Getting Started with Accessibility and Inclusion
Accessibility involves designing systems to optimise access. In education this involves reducing and overcoming the barriers that might occur in:
- Digital content
- Teaching and learning activities;
The social model of disability suggests that the society or environment is disabling the individual rather than their impairment or difference.
Accessibility is about removing those barriers to enable users to engage and take part in everyday activities. (Jisc, 2015)
Disability History Month
UK Disability History month (UKDHM) takes place between 22 November and 22 December each year, visit the York St John Equality website for more help, information, advice and events.
Over the course of Disability History Month we’ll be blogging about issues related to inclusivity and accessibility, and in particular in relation to teaching and learning and technology enhanced learning, including closed captions and subtitles, Universal Design for Learning (UDL), and accessibility in Moodle and Mahara. We’ll also have guest posts from Students Services and Digital Training on things like assistive technology and creating accessible and inclusive documents and presentations.
Accessibility and Inclusion
To get you started with thinking about accessibility and inclusivity I thought I’d share a collection of online resources by Jisc, which provide a perfect place to start in understanding some of the issues we should be thinking about, and resources you can bookmark and refer back to time and time again.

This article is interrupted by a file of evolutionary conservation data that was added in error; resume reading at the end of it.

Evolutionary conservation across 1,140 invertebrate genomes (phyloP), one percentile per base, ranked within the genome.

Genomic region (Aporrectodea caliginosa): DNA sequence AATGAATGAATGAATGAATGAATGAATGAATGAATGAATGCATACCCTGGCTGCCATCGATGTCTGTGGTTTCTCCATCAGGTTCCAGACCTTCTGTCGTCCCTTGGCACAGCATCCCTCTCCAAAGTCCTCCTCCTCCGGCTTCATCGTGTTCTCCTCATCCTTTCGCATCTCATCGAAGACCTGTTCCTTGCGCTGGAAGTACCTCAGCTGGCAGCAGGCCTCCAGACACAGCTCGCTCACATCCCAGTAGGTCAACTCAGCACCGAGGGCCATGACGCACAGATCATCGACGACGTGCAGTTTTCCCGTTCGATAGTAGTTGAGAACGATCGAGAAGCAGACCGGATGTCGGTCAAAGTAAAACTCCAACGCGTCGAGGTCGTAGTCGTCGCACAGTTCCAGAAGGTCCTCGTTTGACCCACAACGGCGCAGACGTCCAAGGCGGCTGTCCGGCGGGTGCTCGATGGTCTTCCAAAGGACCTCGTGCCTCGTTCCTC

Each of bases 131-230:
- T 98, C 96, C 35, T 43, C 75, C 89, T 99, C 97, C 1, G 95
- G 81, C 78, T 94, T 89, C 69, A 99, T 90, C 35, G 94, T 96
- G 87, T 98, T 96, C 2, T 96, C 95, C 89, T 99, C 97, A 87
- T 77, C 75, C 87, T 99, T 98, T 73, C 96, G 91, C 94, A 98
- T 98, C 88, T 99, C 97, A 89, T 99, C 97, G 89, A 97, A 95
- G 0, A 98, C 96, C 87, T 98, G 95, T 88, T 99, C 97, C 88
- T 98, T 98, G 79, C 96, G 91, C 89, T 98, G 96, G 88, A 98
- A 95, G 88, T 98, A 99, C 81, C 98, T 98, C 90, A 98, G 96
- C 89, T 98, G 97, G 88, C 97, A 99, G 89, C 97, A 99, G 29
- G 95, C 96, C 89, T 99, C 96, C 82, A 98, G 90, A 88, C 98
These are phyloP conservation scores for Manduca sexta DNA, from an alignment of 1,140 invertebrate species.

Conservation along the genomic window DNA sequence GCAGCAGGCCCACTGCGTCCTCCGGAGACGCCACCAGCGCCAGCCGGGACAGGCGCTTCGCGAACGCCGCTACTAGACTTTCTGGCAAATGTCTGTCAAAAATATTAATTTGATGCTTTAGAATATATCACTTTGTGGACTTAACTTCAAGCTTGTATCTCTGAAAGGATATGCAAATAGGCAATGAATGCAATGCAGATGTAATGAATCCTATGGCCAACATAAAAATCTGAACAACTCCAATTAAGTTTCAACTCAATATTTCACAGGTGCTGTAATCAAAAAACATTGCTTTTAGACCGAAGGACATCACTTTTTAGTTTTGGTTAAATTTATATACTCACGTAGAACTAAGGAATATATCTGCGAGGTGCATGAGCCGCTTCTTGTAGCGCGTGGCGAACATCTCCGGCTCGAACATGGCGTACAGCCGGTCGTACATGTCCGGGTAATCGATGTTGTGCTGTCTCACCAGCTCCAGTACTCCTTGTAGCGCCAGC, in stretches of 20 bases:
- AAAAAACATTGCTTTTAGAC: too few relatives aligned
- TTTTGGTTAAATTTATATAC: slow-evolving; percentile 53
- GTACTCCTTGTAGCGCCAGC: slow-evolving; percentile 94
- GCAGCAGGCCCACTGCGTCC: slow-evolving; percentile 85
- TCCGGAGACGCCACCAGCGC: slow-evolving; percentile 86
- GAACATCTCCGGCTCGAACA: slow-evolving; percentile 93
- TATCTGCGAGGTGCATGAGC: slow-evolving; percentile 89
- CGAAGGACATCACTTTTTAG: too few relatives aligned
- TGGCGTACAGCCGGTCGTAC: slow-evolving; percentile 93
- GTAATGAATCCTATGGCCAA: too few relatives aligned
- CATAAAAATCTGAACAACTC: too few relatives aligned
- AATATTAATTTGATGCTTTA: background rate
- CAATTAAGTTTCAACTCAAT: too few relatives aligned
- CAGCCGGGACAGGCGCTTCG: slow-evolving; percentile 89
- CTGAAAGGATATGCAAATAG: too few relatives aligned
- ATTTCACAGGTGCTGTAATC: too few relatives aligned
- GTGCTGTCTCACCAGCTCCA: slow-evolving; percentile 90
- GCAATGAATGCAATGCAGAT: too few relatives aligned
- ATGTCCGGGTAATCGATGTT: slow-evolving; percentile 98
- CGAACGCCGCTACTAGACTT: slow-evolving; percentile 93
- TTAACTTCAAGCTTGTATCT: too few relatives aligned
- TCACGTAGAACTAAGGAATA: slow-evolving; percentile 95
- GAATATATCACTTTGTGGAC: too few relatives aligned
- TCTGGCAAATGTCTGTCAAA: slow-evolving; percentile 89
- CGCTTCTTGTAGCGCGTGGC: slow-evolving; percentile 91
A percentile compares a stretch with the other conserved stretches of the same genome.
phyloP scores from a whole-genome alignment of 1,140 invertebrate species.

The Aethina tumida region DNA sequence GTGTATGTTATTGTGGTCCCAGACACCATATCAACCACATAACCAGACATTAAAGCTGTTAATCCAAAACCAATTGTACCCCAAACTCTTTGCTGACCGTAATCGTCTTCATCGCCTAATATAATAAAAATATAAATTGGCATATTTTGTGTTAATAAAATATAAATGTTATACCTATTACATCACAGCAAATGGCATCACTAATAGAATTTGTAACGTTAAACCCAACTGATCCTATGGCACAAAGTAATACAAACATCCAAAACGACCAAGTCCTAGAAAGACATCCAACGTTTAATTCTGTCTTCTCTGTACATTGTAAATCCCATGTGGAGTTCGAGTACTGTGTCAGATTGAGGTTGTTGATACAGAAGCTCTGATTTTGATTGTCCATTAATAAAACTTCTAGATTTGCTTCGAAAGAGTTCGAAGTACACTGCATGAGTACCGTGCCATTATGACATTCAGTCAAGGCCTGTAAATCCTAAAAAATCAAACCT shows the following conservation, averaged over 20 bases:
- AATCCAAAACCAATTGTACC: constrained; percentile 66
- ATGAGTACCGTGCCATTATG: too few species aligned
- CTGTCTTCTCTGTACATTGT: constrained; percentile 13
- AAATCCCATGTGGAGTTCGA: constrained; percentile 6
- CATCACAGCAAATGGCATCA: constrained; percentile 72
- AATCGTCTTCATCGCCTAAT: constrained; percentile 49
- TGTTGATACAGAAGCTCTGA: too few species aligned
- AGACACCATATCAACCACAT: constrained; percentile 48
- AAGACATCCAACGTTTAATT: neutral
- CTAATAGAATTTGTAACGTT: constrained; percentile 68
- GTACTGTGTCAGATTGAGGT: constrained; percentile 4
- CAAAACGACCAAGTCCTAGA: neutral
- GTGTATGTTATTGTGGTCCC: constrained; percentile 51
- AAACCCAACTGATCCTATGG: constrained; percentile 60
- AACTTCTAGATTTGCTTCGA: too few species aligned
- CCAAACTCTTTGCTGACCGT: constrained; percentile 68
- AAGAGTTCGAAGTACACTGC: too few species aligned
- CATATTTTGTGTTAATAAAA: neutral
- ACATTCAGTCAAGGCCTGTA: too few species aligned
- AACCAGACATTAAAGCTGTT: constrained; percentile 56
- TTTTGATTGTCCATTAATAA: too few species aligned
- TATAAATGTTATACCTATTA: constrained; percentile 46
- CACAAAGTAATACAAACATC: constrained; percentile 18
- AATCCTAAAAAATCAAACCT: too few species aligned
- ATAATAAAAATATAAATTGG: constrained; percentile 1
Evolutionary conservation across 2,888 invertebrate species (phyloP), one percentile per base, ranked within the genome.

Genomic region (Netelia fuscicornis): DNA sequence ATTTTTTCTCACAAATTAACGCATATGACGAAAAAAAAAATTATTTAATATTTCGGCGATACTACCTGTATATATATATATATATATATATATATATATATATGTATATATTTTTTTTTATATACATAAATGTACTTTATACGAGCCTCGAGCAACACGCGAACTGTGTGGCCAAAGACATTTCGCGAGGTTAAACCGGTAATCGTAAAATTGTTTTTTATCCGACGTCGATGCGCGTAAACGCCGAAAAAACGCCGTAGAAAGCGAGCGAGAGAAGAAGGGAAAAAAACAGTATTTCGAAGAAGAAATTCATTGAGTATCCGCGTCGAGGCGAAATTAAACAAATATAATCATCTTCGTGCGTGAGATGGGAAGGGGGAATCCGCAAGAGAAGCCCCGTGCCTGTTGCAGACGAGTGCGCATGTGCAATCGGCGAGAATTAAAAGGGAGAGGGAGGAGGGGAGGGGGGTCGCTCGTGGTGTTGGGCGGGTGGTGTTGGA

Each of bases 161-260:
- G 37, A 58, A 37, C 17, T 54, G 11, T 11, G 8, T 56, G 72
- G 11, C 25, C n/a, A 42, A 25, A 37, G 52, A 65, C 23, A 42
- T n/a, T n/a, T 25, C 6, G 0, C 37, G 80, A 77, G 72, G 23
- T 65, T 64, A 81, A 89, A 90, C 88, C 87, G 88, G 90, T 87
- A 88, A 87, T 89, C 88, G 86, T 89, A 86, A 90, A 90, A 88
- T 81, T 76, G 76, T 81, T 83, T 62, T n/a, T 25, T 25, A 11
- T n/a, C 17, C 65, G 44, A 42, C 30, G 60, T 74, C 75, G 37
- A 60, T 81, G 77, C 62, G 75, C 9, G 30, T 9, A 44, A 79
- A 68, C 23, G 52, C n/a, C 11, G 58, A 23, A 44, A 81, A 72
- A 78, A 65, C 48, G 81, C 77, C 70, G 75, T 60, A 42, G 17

Getting started with accessibility and inclusion
If you do nothing else for now then read this page on what is accessibility, what is assistive technology, and what can our organisation do?:
Meeting the requirements of learners with special educational needs
A guide to understanding the difficulties faced by learners with varying disabilities and how we and our organisation can support them:
Using assistive and accessible technology in teaching and learning
A guide to the assistive technologies that can support learners with special educational needs. Look out for guest posts from Student Services and Digital Training with more relevant and practical advice:
Enhancing staff support for learners with disabilities
A guide to what different roles in our organisation can do to support disabled learners. Not involved directly in teaching and learning? Don’t worry, there are still things you can do if you work in IT, Library, Marketing, Staff Development or Senior Management:
Through engagement with inclusivity and accessibility issues, and active consideration of what and how you use technology to facilitate learning and teaching, you will be aligning your practice to the UK Professional Standards Framework (UKPSF). In particular, but not limited to, the Professional Values and dimensions V1: Respect individual learners and diverse learning communities and V2: Promote participation in higher education and equality of opportunity for learners.
Today is the first day of UK Disability History Month (follow #UKDHM on Twitter), and even though we already have a range of posts scheduled there is still time for you to tell us what you’d like to know! Is there anything about accessibility and inclusivity that you’d like us to blog about? Let us know in the comments below and we’ll make it happen!